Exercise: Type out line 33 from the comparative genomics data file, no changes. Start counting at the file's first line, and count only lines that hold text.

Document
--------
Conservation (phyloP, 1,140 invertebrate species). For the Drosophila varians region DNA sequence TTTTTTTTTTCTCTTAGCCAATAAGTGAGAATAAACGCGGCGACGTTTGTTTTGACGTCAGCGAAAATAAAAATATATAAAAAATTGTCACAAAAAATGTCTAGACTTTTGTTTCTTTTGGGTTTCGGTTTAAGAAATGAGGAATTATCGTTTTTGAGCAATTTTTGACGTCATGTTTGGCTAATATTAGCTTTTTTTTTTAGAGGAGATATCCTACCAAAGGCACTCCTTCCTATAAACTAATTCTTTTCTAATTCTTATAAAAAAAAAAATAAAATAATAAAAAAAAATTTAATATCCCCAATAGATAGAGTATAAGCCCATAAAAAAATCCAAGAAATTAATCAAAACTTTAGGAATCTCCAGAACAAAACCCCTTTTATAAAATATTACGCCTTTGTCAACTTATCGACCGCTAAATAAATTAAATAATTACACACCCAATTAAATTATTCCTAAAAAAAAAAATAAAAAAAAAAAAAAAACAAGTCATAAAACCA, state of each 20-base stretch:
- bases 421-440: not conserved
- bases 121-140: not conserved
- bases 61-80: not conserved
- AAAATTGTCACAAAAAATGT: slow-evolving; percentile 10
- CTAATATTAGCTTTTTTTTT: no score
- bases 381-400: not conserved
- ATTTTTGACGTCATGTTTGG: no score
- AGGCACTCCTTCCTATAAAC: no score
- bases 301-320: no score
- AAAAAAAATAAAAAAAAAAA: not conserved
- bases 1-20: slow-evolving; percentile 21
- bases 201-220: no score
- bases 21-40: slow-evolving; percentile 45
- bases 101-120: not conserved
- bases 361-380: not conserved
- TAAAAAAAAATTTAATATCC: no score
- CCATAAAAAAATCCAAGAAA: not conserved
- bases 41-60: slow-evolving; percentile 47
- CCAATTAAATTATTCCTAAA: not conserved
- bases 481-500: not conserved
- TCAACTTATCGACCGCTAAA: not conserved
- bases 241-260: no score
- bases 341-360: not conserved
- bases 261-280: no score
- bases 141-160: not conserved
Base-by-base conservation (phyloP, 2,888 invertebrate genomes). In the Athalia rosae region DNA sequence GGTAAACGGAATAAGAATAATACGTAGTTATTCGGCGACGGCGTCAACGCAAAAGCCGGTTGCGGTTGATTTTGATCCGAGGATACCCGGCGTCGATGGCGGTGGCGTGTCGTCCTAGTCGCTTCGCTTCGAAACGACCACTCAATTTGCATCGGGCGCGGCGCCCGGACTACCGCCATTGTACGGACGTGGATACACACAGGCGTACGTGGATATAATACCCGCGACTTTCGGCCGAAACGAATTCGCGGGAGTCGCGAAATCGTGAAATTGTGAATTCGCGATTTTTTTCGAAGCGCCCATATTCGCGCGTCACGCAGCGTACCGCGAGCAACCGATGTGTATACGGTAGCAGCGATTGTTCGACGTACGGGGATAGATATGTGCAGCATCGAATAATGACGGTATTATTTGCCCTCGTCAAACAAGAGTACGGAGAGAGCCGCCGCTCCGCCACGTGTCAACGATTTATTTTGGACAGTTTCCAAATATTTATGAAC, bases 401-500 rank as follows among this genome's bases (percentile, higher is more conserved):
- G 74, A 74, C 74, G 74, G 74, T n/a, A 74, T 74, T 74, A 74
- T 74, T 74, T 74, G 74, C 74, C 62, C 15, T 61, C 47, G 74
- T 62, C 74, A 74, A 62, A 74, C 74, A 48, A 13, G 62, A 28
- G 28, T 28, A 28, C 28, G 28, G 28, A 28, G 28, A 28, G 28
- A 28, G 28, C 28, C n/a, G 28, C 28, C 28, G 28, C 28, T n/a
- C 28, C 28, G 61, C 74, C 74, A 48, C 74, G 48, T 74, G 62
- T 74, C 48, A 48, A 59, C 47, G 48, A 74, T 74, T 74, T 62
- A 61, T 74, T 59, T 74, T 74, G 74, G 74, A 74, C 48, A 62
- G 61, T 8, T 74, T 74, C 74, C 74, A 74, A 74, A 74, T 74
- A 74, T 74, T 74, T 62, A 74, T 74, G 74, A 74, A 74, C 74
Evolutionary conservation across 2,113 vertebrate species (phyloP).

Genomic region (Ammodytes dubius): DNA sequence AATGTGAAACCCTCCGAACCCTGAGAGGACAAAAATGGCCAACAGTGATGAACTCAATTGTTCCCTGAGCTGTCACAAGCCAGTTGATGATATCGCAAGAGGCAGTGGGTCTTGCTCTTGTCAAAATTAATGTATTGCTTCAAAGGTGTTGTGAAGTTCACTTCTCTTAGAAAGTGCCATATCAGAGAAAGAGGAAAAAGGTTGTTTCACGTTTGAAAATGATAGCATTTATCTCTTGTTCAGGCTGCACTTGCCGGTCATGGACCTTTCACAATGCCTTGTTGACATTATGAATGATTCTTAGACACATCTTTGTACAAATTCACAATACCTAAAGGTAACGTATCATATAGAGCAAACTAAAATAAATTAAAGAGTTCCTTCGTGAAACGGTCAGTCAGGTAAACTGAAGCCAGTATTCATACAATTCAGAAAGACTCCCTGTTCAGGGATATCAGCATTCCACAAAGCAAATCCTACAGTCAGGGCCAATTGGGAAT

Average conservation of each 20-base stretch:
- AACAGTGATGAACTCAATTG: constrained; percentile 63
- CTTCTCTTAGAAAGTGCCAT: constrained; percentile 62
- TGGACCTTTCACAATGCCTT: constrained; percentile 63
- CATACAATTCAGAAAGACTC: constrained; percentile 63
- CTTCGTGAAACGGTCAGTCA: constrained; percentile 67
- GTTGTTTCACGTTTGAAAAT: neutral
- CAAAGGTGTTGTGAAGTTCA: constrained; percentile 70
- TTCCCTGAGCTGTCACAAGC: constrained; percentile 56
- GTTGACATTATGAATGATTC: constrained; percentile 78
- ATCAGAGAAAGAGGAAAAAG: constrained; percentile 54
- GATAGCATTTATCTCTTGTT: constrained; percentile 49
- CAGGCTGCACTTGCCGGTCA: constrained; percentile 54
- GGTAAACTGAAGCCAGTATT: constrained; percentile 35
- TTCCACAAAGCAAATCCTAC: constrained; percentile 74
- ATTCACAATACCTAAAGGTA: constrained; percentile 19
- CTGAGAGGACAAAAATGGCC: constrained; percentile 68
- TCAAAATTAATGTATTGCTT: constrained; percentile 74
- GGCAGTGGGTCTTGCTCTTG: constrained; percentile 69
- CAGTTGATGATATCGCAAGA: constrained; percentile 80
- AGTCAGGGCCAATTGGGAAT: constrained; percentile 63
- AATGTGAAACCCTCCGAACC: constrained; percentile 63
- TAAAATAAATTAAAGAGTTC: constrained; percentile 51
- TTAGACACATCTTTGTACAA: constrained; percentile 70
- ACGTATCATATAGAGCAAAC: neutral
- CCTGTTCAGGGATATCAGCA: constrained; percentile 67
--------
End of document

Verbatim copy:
- C 28, C 28, G 61, C 74, C 74, A 48, C 74, G 48, T 74, G 62